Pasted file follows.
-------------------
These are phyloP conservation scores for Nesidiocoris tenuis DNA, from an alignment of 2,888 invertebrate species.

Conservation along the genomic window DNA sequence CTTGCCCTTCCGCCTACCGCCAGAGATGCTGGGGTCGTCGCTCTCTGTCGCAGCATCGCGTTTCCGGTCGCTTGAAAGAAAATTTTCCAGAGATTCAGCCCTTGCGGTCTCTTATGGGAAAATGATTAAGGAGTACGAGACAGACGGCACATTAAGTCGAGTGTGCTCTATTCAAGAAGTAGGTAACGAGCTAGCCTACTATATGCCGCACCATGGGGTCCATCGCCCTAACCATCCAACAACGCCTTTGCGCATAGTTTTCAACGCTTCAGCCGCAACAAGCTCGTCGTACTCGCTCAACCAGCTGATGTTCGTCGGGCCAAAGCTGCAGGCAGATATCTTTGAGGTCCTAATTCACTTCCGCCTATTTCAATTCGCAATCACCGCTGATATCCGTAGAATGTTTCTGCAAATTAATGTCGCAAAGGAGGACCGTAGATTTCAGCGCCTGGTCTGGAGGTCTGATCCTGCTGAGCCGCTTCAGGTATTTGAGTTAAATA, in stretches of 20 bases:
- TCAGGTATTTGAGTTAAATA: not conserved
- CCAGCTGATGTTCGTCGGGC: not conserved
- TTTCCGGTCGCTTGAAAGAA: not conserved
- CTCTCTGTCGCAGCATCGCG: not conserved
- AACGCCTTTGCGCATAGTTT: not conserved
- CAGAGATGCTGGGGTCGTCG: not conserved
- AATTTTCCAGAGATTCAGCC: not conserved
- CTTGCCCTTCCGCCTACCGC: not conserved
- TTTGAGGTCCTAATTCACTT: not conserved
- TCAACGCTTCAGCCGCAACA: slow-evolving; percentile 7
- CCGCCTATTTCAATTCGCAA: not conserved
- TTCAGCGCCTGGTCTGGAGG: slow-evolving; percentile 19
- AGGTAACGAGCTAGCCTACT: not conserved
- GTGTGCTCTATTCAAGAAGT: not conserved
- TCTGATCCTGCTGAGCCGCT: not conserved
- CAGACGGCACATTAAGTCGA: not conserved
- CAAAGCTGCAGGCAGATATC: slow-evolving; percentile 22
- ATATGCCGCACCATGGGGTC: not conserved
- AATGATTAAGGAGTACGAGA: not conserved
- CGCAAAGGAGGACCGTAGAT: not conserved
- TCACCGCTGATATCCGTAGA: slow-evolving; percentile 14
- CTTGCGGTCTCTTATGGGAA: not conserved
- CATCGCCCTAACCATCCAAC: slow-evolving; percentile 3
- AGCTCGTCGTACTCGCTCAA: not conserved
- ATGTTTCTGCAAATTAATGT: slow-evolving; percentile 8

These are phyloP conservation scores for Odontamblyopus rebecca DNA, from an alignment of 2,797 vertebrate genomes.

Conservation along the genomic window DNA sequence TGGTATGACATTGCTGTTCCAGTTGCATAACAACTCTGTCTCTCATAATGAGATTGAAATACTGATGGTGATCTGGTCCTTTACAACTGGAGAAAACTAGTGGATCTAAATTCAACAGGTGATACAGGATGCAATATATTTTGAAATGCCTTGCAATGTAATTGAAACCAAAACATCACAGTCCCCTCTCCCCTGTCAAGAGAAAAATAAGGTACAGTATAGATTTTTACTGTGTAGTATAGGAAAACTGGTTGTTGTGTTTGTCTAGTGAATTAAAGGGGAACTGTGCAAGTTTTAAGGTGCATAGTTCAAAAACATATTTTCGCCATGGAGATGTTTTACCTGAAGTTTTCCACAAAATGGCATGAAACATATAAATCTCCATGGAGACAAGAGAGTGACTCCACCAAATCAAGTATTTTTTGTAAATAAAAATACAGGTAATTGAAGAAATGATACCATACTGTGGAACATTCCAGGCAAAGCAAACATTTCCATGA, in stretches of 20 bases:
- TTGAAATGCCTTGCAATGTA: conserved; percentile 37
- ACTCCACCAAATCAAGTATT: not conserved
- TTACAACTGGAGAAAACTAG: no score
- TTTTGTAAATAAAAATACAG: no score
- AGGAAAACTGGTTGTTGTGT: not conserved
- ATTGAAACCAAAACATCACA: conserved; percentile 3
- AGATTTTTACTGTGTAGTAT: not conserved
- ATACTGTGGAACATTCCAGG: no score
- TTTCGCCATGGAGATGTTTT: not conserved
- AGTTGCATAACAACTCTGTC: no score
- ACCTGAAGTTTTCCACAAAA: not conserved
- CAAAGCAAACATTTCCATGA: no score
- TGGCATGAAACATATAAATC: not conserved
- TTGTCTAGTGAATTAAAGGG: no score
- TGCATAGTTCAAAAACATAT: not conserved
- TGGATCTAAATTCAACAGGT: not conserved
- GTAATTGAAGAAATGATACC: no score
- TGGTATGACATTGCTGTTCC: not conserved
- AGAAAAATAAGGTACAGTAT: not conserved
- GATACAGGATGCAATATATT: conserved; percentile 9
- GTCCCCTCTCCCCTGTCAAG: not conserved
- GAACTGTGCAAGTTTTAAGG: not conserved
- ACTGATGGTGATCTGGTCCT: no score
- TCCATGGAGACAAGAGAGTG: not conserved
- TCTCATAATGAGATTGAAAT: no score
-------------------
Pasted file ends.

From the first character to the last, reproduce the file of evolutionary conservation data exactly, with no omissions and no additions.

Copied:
These are phyloP conservation scores for Nesidiocoris tenuis DNA, from an alignment of 2,888 invertebrate species.

Conservation along the genomic window DNA sequence CTTGCCCTTCCGCCTACCGCCAGAGATGCTGGGGTCGTCGCTCTCTGTCGCAGCATCGCGTTTCCGGTCGCTTGAAAGAAAATTTTCCAGAGATTCAGCCCTTGCGGTCTCTTATGGGAAAATGATTAAGGAGTACGAGACAGACGGCACATTAAGTCGAGTGTGCTCTATTCAAGAAGTAGGTAACGAGCTAGCCTACTATATGCCGCACCATGGGGTCCATCGCCCTAACCATCCAACAACGCCTTTGCGCATAGTTTTCAACGCTTCAGCCGCAACAAGCTCGTCGTACTCGCTCAACCAGCTGATGTTCGTCGGGCCAAAGCTGCAGGCAGATATCTTTGAGGTCCTAATTCACTTCCGCCTATTTCAATTCGCAATCACCGCTGATATCCGTAGAATGTTTCTGCAAATTAATGTCGCAAAGGAGGACCGTAGATTTCAGCGCCTGGTCTGGAGGTCTGATCCTGCTGAGCCGCTTCAGGTATTTGAGTTAAATA, in stretches of 20 bases:
- TCAGGTATTTGAGTTAAATA: not conserved
- CCAGCTGATGTTCGTCGGGC: not conserved
- TTTCCGGTCGCTTGAAAGAA: not conserved
- CTCTCTGTCGCAGCATCGCG: not conserved
- AACGCCTTTGCGCATAGTTT: not conserved
- CAGAGATGCTGGGGTCGTCG: not conserved
- AATTTTCCAGAGATTCAGCC: not conserved
- CTTGCCCTTCCGCCTACCGC: not conserved
- TTTGAGGTCCTAATTCACTT: not conserved
- TCAACGCTTCAGCCGCAACA: slow-evolving; percentile 7
- CCGCCTATTTCAATTCGCAA: not conserved
- TTCAGCGCCTGGTCTGGAGG: slow-evolving; percentile 19
- AGGTAACGAGCTAGCCTACT: not conserved
- GTGTGCTCTATTCAAGAAGT: not conserved
- TCTGATCCTGCTGAGCCGCT: not conserved
- CAGACGGCACATTAAGTCGA: not conserved
- CAAAGCTGCAGGCAGATATC: slow-evolving; percentile 22
- ATATGCCGCACCATGGGGTC: not conserved
- AATGATTAAGGAGTACGAGA: not conserved
- CGCAAAGGAGGACCGTAGAT: not conserved
- TCACCGCTGATATCCGTAGA: slow-evolving; percentile 14
- CTTGCGGTCTCTTATGGGAA: not conserved
- CATCGCCCTAACCATCCAAC: slow-evolving; percentile 3
- AGCTCGTCGTACTCGCTCAA: not conserved
- ATGTTTCTGCAAATTAATGT: slow-evolving; percentile 8

These are phyloP conservation scores for Odontamblyopus rebecca DNA, from an alignment of 2,797 vertebrate genomes.

Conservation along the genomic window DNA sequence TGGTATGACATTGCTGTTCCAGTTGCATAACAACTCTGTCTCTCATAATGAGATTGAAATACTGATGGTGATCTGGTCCTTTACAACTGGAGAAAACTAGTGGATCTAAATTCAACAGGTGATACAGGATGCAATATATTTTGAAATGCCTTGCAATGTAATTGAAACCAAAACATCACAGTCCCCTCTCCCCTGTCAAGAGAAAAATAAGGTACAGTATAGATTTTTACTGTGTAGTATAGGAAAACTGGTTGTTGTGTTTGTCTAGTGAATTAAAGGGGAACTGTGCAAGTTTTAAGGTGCATAGTTCAAAAACATATTTTCGCCATGGAGATGTTTTACCTGAAGTTTTCCACAAAATGGCATGAAACATATAAATCTCCATGGAGACAAGAGAGTGACTCCACCAAATCAAGTATTTTTTGTAAATAAAAATACAGGTAATTGAAGAAATGATACCATACTGTGGAACATTCCAGGCAAAGCAAACATTTCCATGA, in stretches of 20 bases:
- TTGAAATGCCTTGCAATGTA: conserved; percentile 37
- ACTCCACCAAATCAAGTATT: not conserved
- TTACAACTGGAGAAAACTAG: no score
- TTTTGTAAATAAAAATACAG: no score
- AGGAAAACTGGTTGTTGTGT: not conserved
- ATTGAAACCAAAACATCACA: conserved; percentile 3
- AGATTTTTACTGTGTAGTAT: not conserved
- ATACTGTGGAACATTCCAGG: no score
- TTTCGCCATGGAGATGTTTT: not conserved
- AGTTGCATAACAACTCTGTC: no score
- ACCTGAAGTTTTCCACAAAA: not conserved
- CAAAGCAAACATTTCCATGA: no score
- TGGCATGAAACATATAAATC: not conserved
- TTGTCTAGTGAATTAAAGGG: no score
- TGCATAGTTCAAAAACATAT: not conserved
- TGGATCTAAATTCAACAGGT: not conserved
- GTAATTGAAGAAATGATACC: no score
- TGGTATGACATTGCTGTTCC: not conserved
- AGAAAAATAAGGTACAGTAT: not conserved
- GATACAGGATGCAATATATT: conserved; percentile 9
- GTCCCCTCTCCCCTGTCAAG: not conserved
- GAACTGTGCAAGTTTTAAGG: not conserved
- ACTGATGGTGATCTGGTCCT: no score
- TCCATGGAGACAAGAGAGTG: not conserved
- TCTCATAATGAGATTGAAAT: no score